If you are one of many who have recently moved to the Sunshine State, there might be a chance you’ve never experienced a tropical storm or hurricane.
Here’s how we prepare for storms, Florida-style.
- Most important – and this comes from personal experience -have a sufficient amount of cash on hand. When the power goes out, that means that ATMs and credit cards typically cannot be processed. No cash means no food and no gasoline for your generator, in many cases. Be sure to have enough to cover a couple of weeks without power.
- Dust off those hurricane panels. It’s been a while since we’ve put up the hurricane panels. Now is a good time to take them out of storage, match them to their respective windows and doors, and make sure you have the proper tools, wing nuts, wing-nut driver or other fittings needed to install the panels before a storm.
- Remove extra yard ornaments and temporary shelters. “I don’t have anything in my yard that I can’t bring indoors by myself quickly,” said Karla Lenfesty, coordinator of the Windstorm Damage Mitigation, Training and Demonstration Center, or Hurricane House, in Fort Pierce. In the days after a storm is forecast, she advised, don’t put yourself in a position of having to choose between cleaning up the yard and putting up storm panels if your time is limited.
- Landscape for Florida: Tree limbs and palm fronds are the most frequent cause of power outages, according to Florida Power & Light, as well as the typical cause of flickering lights. When planting, leave at least 30 feet between power lines and trees that will be large at maturity. Shrubs and low-growing palms and plants can enhance the landscape near utility lines. Keep vines away from lines; they can cause the same problems as trees if left to grow unchecked. If your neighbors have lights and you don’t, it could be trees on your property causing the outage.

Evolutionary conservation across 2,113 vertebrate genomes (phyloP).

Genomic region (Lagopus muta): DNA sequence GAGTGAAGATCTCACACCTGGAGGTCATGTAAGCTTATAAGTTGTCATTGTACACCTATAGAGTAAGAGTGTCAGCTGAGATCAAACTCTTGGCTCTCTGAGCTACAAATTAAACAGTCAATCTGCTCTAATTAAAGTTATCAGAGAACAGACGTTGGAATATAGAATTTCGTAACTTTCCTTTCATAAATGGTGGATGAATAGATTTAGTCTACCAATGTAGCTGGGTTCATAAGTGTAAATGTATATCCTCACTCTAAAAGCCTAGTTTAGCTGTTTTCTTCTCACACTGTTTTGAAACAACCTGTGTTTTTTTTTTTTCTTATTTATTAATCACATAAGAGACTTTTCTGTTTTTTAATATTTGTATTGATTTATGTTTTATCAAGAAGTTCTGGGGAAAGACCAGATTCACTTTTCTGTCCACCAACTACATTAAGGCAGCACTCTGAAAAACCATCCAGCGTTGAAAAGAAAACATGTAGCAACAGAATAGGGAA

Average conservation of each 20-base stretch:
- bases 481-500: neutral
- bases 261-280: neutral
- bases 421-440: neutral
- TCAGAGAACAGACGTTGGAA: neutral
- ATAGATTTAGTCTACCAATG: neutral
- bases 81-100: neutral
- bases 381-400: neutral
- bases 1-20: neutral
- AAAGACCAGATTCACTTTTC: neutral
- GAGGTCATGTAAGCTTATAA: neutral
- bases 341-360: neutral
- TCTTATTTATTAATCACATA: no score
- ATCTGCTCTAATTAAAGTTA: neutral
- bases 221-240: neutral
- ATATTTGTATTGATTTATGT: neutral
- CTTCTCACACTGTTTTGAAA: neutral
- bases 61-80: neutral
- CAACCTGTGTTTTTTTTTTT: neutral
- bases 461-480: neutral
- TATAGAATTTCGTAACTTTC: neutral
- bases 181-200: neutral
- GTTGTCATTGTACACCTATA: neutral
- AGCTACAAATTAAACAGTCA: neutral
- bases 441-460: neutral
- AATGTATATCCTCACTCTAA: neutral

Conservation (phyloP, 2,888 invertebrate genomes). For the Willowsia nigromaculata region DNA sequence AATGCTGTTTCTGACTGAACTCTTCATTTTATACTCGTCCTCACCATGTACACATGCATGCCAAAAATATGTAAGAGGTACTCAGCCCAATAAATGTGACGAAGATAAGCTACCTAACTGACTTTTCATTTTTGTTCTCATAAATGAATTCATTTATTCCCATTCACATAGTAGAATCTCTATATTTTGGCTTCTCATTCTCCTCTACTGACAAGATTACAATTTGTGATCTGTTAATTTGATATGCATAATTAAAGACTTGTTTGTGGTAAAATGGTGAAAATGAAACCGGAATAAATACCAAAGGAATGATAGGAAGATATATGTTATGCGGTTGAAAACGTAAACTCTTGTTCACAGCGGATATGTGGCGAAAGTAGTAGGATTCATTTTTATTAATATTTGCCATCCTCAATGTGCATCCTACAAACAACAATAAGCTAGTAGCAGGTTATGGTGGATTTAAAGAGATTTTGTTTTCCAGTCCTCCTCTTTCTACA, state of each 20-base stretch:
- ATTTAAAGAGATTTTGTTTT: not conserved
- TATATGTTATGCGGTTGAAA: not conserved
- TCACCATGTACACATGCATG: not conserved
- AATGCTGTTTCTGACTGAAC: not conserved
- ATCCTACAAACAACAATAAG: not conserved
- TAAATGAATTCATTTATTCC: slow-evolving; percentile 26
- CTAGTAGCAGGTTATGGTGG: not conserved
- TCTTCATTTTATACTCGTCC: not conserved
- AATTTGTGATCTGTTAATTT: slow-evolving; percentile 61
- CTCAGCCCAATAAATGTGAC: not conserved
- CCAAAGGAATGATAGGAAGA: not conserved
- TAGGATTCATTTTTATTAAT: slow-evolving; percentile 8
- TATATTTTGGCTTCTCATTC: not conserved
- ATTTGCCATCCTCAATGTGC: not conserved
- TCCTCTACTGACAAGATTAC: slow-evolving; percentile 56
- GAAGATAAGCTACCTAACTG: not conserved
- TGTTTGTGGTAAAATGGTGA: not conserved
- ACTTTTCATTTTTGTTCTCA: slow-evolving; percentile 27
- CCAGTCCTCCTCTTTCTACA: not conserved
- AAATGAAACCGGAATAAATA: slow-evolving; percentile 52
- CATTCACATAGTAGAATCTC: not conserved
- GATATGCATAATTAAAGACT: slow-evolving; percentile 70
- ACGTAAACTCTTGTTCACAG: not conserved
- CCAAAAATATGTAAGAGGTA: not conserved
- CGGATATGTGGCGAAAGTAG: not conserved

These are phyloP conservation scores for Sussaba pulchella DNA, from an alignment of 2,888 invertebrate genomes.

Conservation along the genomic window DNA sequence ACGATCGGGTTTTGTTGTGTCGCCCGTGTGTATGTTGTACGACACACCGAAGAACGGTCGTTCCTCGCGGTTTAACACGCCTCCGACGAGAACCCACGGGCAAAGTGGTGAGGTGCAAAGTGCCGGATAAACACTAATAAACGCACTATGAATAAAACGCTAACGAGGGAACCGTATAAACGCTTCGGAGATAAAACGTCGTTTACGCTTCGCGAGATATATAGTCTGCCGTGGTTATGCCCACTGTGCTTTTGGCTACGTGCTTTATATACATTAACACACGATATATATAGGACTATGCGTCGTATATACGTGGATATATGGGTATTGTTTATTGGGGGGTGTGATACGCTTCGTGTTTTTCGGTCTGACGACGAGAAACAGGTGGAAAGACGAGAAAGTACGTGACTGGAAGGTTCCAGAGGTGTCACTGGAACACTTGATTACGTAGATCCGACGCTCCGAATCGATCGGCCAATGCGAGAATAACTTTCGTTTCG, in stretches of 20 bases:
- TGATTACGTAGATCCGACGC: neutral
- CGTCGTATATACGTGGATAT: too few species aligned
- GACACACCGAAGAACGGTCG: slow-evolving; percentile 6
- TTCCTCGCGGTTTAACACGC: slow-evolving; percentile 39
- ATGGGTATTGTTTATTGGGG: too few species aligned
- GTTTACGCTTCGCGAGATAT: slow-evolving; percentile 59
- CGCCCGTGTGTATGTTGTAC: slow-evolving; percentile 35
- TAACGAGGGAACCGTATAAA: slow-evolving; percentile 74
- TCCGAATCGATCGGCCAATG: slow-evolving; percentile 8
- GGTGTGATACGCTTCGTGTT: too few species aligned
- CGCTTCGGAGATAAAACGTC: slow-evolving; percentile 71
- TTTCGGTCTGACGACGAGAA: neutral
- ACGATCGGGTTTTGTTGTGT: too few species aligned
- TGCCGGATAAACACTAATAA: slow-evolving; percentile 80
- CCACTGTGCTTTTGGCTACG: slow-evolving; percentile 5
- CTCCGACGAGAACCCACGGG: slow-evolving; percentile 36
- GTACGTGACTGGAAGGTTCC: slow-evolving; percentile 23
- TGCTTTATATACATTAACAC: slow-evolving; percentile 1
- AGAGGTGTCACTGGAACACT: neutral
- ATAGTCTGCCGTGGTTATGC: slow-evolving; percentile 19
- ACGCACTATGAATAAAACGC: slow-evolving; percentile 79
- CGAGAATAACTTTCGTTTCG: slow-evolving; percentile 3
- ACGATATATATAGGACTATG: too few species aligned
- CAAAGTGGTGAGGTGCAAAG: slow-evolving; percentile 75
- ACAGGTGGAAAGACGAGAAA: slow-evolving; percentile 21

- Fire-up the generator. If you have an emergency back-up generator, test it early in case repairs are needed. It is too late for repairs when a storm is forecast. Consider installing a natural gas generator, or changing out your appliances for natural gas-powered ones. You’ll be a little more comfortable if we lose power for any length of time.
- Pet preparations. If not already in the house, get out the pet crates and clean them up. Place them where pets can get used to them. Put your pet evacuation kit in a backpack next to the crate, ready to go at a moment’s notice.
- Make room in the pantry. With each trip to the store, start collecting hurricane supplies including food, water and battery operated lights and radio. Learn what supplies you will need and how to store them.
- Know the important phone numbers. “I think communication is an important concern,” said Catherine Pina, LPN, a nurse with VNA of the Treasure Coast. “I encourage patients to have a written list of numbers just in case there is no power. They are able to communicate with friends and family xoncerned about their safety.”
- Clean up your insurance policies. Insurance coverage cannot be changed when a storm has been named, even if it doesn’t make landfall. Homeowner’s insurance policies do not cover floods and may not cover sinkholes. Some policies don’t cover the full replacement cost of your home. And other policies have high deductibles that the homeowner needs to cover before the insurance company pays. Sit down with your insurance agent to determine if your home or business is sufficiently-covered for hurricane, sinkhole and flood damage.
- Save the swales. Stop parking in the front yard swale and remove trash and debris. St. Lucie County’s ‘Save the swales’ educational campaign explains how to keep roadside swales working properly. Swales are a grassy ditch in the front yard or near a body of water which capture water to slow run-off. Toxins and nutrients may sink into the ground or move on to the canals.
- Just be ready. When a storm is heading this way, be prepared for many scenarios. Remember, not every storm will become a hurricane, and not every hurricane will head straight for the Treasure Coast. But if and when then do, it may quickly become too late to plan ahead. Prepare now … just in case.